Computer: Printer
Pret-a-printer   (+4)  [vote for, against]
Miniature Printer with no mechanical parts (but human host)

A bracelet worn on the upper arm, connected via bluetooth to a portable computer+camera (cameraphone?), and nerve-stimulating capability: The user can now deliver printouts by using a pen, and two sheets of paper: on one sheet, the bracelet calibrates itself by stimulating the arm and recording the output via camera - then the user sets up the work-sheet, and relaxes...

Can be used with a variety of painting devices: Chalk and blackboard, wall and spray, glittery pen and wedding book...
-- loonquawl, Oct 05 2009

related prior-art Pen_20Theft_20Deterrent
[FlyingToaster, Oct 05 2009]

I love this, but I wonder how much of the body you'd have to control. I don't think the hand and wrist would be enough.
-- pertinax, Oct 05 2009

Will it utilize the host's muscle-memory for how to shape characters, or just do a complete override? (I'm just imagining this set up to print bi-directionally - it's going to be pretty cool watching it print that second line)
-- lurch, Oct 05 2009

Will there be a left handed version?
-- egbert, Oct 05 2009

[Flying Toaster]: I did not know your idea, but it is indeed quite related; I just moved it up the arm, thereby giving free reign over an area, instead of relying on voluntary arm movements, and made it independent of the instrument, by adding a calibration.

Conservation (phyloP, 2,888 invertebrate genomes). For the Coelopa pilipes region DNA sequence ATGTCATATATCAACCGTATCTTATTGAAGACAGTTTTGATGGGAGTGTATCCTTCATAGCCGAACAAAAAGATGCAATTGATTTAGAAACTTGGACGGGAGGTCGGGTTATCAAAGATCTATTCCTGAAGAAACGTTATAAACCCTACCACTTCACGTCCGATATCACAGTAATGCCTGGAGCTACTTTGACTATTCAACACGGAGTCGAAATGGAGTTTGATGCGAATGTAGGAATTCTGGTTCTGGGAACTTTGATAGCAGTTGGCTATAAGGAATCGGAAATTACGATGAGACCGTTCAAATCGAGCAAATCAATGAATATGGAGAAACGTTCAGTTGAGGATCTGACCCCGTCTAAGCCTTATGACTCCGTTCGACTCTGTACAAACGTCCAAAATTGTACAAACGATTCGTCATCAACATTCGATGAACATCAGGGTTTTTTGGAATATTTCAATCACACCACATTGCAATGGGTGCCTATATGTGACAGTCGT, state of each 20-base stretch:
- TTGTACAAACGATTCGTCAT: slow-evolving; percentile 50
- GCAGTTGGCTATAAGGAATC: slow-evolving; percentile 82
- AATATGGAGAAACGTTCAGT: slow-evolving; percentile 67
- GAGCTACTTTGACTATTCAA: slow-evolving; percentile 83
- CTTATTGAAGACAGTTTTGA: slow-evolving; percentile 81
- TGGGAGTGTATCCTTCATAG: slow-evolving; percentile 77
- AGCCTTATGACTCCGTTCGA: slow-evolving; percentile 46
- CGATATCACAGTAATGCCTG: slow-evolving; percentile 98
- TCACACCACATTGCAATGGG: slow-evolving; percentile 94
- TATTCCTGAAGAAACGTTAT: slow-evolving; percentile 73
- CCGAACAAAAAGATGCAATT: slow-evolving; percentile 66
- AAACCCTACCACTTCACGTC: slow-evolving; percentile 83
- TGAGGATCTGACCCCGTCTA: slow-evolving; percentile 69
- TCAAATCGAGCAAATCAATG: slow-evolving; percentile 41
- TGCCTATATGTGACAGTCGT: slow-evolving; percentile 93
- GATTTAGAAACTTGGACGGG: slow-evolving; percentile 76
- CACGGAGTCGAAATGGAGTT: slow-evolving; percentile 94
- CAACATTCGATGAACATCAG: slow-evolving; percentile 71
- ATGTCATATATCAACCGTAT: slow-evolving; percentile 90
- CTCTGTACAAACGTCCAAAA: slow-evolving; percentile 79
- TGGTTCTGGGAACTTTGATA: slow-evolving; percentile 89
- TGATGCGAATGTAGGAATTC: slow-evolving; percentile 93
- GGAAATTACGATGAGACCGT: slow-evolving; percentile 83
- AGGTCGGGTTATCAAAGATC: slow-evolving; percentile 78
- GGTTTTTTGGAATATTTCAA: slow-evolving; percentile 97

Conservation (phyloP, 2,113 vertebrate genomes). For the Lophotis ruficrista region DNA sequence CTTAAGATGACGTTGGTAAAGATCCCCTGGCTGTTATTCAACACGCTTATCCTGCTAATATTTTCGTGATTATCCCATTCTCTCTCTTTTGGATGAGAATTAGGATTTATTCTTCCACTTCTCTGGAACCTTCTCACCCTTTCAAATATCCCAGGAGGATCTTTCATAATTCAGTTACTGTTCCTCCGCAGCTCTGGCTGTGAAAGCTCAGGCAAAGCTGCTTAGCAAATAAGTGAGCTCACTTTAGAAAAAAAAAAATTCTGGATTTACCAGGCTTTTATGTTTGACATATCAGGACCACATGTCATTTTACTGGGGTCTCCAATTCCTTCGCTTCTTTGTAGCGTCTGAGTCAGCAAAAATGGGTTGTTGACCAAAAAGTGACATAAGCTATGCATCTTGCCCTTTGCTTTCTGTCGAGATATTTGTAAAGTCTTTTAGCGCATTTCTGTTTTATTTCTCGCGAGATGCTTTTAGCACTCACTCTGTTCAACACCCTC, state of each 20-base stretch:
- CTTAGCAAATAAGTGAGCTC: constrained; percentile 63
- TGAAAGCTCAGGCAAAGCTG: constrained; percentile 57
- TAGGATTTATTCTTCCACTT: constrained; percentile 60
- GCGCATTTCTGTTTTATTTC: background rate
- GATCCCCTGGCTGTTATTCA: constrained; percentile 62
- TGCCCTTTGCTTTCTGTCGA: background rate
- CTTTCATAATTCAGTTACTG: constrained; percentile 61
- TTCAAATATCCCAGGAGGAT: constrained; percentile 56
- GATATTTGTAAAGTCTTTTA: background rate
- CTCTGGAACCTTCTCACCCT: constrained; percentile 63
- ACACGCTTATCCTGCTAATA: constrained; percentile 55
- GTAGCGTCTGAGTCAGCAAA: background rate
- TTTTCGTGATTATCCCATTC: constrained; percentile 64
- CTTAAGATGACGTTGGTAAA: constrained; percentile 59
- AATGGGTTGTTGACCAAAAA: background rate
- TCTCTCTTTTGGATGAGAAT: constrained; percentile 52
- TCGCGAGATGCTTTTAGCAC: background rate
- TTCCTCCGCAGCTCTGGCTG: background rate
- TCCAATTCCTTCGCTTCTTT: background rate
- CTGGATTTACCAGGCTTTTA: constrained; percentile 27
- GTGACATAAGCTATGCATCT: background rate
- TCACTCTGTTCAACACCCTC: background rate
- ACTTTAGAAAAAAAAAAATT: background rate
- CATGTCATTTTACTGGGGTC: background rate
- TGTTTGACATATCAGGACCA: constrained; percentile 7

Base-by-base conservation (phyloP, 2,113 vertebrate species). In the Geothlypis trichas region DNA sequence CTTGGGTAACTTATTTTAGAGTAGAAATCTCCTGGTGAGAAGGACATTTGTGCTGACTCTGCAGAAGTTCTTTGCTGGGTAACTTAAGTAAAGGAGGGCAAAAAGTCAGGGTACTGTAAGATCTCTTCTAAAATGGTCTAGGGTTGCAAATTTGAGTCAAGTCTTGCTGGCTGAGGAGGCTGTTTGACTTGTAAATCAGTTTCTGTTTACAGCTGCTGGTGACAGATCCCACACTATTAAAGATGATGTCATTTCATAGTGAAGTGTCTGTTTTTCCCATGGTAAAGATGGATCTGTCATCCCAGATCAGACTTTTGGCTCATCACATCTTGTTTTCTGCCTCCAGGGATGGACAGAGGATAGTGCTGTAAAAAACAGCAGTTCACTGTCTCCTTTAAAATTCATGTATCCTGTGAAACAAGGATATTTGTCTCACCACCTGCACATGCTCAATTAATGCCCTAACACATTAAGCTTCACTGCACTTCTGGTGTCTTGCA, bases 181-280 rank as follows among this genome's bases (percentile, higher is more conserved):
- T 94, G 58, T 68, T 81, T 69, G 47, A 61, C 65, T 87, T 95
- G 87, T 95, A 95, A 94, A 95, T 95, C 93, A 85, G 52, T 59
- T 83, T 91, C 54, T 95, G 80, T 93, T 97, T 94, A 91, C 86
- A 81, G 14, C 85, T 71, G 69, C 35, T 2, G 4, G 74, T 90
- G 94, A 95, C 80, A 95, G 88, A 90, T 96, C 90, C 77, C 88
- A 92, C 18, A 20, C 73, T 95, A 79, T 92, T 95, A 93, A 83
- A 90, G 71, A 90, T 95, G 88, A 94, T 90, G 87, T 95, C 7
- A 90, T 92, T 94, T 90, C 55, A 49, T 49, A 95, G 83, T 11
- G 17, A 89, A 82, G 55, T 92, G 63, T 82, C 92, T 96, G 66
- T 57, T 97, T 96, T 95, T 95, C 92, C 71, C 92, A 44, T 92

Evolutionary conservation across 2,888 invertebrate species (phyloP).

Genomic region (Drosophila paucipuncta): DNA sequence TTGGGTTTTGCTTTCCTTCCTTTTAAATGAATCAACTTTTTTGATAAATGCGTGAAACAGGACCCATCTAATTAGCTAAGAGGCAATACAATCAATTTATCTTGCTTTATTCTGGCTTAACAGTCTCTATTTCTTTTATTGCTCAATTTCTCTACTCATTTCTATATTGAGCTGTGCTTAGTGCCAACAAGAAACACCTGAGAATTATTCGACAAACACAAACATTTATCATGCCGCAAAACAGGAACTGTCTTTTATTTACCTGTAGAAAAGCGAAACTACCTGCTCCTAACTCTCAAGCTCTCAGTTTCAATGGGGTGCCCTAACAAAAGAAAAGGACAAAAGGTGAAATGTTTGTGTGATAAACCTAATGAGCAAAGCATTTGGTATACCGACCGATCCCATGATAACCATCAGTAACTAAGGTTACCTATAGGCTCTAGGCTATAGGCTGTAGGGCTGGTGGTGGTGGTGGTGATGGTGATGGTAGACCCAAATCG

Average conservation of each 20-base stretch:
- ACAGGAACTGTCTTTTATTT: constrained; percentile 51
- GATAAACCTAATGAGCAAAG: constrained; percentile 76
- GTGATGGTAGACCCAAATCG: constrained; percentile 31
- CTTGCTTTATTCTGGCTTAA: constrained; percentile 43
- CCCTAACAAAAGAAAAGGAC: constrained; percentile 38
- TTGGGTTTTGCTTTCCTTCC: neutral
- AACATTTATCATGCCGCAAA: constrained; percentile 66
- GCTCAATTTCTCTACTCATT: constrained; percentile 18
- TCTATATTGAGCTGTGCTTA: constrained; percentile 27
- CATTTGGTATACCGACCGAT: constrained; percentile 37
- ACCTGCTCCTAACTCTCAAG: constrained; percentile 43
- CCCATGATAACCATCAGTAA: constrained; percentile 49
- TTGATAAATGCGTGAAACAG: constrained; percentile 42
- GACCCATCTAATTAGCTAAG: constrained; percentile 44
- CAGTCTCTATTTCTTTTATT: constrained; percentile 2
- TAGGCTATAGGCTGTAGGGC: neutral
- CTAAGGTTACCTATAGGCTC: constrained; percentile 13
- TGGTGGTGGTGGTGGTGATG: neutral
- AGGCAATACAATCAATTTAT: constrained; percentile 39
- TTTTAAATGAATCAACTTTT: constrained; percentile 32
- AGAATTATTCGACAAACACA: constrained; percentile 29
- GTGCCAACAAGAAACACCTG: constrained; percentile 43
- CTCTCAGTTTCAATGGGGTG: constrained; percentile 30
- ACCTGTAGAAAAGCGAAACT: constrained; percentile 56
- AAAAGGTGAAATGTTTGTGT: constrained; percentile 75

[lurch]: it would not access any higher levels of control, thereby freeing the subject from his/her bad handwriting (at the cost of a little more zapping) - i imagine it working like a vector plotter, using the shortest vector-and-transit route through the picture.

[egbert]: the versions are manifold: whatever appendage the user wraps the bracelet around is used for printing - if it is wrapped around the trunk, and the pen is in the user's nose, it just depends on whether or not the user's muscular structure is fine-tuned enough in that area to get reproducable calibration.
-- loonquawl, Oct 06 2009

oh, I'm not calling mfd on it: yours is the more basic principle in that regard.
-- FlyingToaster, Oct 07 2009

[lurch] I'm pretty sure that "muscle memory" is a misleading popular phrase for skills stored in the brain in a non-conscious way; here nerves in the arm are being stimulated directly.

//whatever appendage// Snow writing?
-- spidermother, Oct 09 2009

random, halfbakery